Cart 0 items: $0.00

Cinnabar Winery

In the Cellar with George

Welcome to In the Cellar with George, a blog in which Cinnabar Winemaker George Troquato shares his insights on wine, wine making, viticulture, and more. 

One could say that farming is in George's blood. He began helping his father at Troquato Vineyards in 1985 after graduating Cal Poly with a degree in crop science, before gaining experience working in the cellar and later in the Beaujolais region of France. He has a profound understanding of winemaking—from the vineyard to the glass.

Read more about George's winemaking philosophy.

 

 

George Troquato
 
April 13, 2018 | George Troquato

TEST CB

First Column

Nuances nisi vines connotes grenache grenache musk plum syrah. Pinotage pepper pleasant ad minim toast garnet notes grenache malbec.

Second Column

Nuances nisi vines connotes grenache grenache musk plum syrah. Pinotage pepper pleasant ad minim toast garnet notes grenache malbec. Port with oaky garnet and pinotage cabernet franc small batch chewy silky. And nuances nisi vines connotes grenache grenache musk plum syrah. Port with oaky garnet and pinotage cabernet franc small batch chewy silky.

Time Posted: Apr 13, 2018 at 4:00 PM
George Troquato
 
April 10, 2018 | George Troquato

TEST POST Ageing Cinnabar Wines

 

Header (optional)

Do you ever wonder why winemakers produce blends? We do it to create wines with added depth, character, flavors, and nuances. Historically, American wines were mainly single varietal. People at that time believed that a wine made from say 100 percent Cabernet Sauvignon was "better quality" and that blending was done to correct “flaws"; whereas, in the Old World, blends are common and have been for decades. For example, Bordeaux, Rioja and Cianti wines are all blends governed by region.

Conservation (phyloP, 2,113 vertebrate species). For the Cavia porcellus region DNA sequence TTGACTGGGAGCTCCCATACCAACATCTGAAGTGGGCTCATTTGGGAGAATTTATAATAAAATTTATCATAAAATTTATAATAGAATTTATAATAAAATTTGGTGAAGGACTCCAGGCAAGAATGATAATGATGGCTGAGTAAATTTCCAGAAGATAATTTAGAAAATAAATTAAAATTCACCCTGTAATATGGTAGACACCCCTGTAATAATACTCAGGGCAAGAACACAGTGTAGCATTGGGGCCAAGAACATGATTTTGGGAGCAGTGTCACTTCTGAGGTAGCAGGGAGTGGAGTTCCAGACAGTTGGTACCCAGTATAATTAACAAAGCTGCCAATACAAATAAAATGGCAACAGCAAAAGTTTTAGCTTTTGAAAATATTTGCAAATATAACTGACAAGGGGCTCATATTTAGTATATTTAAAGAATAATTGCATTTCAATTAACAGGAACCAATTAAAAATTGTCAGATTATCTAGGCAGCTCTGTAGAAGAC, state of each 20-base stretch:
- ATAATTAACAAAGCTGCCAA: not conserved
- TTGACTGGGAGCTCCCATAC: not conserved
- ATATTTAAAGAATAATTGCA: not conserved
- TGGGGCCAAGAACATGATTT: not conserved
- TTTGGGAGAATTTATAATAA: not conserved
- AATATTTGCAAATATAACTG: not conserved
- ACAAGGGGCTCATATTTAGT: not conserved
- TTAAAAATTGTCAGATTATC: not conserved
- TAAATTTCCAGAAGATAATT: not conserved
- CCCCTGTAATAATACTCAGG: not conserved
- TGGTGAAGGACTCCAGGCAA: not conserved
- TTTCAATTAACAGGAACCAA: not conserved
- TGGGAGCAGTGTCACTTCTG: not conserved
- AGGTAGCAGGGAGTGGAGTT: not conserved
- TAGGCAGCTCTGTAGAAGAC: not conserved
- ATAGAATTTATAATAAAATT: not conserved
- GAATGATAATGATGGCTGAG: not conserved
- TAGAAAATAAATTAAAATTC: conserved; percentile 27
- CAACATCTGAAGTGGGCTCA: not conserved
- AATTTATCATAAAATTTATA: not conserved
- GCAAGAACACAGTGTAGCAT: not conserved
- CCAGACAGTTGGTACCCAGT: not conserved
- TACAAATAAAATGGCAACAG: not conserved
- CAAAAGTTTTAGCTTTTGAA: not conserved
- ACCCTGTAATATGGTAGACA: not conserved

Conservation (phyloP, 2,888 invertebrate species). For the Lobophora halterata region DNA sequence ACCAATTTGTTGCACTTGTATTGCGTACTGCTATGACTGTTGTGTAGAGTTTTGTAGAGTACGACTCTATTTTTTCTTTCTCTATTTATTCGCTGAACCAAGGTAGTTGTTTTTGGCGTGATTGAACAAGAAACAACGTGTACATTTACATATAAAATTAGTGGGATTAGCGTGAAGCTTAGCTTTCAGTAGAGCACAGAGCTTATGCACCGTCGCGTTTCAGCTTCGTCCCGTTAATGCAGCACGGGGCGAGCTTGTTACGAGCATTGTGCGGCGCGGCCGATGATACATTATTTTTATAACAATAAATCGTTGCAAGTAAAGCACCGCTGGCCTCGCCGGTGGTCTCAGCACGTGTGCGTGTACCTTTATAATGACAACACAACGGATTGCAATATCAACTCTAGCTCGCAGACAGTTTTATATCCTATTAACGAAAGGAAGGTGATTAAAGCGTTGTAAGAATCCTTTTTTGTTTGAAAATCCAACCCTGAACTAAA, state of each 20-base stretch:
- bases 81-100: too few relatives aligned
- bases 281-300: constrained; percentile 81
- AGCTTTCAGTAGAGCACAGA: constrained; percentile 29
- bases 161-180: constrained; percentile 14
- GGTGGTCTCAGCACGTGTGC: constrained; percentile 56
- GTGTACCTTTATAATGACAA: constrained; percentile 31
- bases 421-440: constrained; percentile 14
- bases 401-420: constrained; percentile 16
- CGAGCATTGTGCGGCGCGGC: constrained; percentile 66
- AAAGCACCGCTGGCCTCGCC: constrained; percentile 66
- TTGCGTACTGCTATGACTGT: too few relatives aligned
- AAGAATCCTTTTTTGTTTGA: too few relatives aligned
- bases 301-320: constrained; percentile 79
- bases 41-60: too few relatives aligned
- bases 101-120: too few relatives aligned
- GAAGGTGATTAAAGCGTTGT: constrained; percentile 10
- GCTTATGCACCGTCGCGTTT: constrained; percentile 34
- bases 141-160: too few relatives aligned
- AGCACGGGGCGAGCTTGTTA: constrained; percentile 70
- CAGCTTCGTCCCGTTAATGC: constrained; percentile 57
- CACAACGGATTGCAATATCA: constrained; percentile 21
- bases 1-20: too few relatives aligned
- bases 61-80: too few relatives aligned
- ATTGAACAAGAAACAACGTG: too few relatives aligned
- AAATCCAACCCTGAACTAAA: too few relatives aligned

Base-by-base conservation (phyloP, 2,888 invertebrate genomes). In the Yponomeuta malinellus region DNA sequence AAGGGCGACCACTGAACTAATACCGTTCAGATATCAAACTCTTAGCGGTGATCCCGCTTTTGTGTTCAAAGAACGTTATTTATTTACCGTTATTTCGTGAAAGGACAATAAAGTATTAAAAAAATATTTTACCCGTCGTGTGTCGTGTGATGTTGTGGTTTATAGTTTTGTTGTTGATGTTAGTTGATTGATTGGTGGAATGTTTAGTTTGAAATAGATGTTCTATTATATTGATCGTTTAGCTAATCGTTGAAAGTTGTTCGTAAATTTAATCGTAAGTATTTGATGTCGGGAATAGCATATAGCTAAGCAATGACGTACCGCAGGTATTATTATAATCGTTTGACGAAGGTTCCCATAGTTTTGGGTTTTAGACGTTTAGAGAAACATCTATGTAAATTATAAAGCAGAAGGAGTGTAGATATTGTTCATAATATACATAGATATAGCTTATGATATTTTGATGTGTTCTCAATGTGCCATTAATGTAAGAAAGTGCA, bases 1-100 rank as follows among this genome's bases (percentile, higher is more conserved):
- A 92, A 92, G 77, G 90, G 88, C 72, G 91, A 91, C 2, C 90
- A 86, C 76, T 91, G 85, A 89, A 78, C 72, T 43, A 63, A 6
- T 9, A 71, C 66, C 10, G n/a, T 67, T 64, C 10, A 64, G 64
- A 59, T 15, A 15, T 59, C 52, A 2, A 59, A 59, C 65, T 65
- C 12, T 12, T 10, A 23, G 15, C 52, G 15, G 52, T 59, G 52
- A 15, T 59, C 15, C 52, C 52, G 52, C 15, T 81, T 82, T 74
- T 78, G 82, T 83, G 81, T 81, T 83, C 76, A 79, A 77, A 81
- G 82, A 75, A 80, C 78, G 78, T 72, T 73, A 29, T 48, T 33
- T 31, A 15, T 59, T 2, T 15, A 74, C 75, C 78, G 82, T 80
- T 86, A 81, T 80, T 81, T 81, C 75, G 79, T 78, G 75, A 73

The U.S. wine industry has long since changed its conventional thinking, today creating some of the world's best non-conventional blends. I enjoy creating blends, because I believe that the sum of the parts is greater than its whole. People often tell me that they like blends because the wines seem more complex. In general this is true. Cabernet Sauvignon can be rather tannic, so adding Merlot provides suppleness mid-mouth. Blending Cabernet Franc with Cabernet Sauvignon provides aromas, spice, and structure. Adding Syrah to Cabernet Sauvignon gives a wine more volume and mouthfeel. The synergy between varietals can transform a wine. This is especially true when it comes to blending Petite Sirah into Zinfandel. This blend is a match made in Heaven: Zinfandel provides red fruit character while Petite Sirah imparts black fruit and tannin, elevating the fruit mid-mouth, and giving the wine richness and structure.

Cheers!

 

 

 

 

Time Posted: Apr 10, 2018 at 11:41 AM
George Troquato
 
January 31, 2018 | George Troquato

The Secret is in the Blend

 

 

 

 

 

In light of our upcoming blending seminars, I want to discuss why winemakers produce blends. We do it to create wines with added depth, character, flavors, and  nuances. Historically, American wines were mainly single varietal, as people tended to believe that a wine made from say 100 percent Cabernet Sauvignon was "better quality" and that blending was done to correct “flaws." But in the Old World, blends have been a common style for decades. For example, Bordeaux, Rioja and Chianti wines are all blends governed by region. 

The U.S. wine industry has long since changed its conventional thinking, now producing some of the world's best non-conventional blends.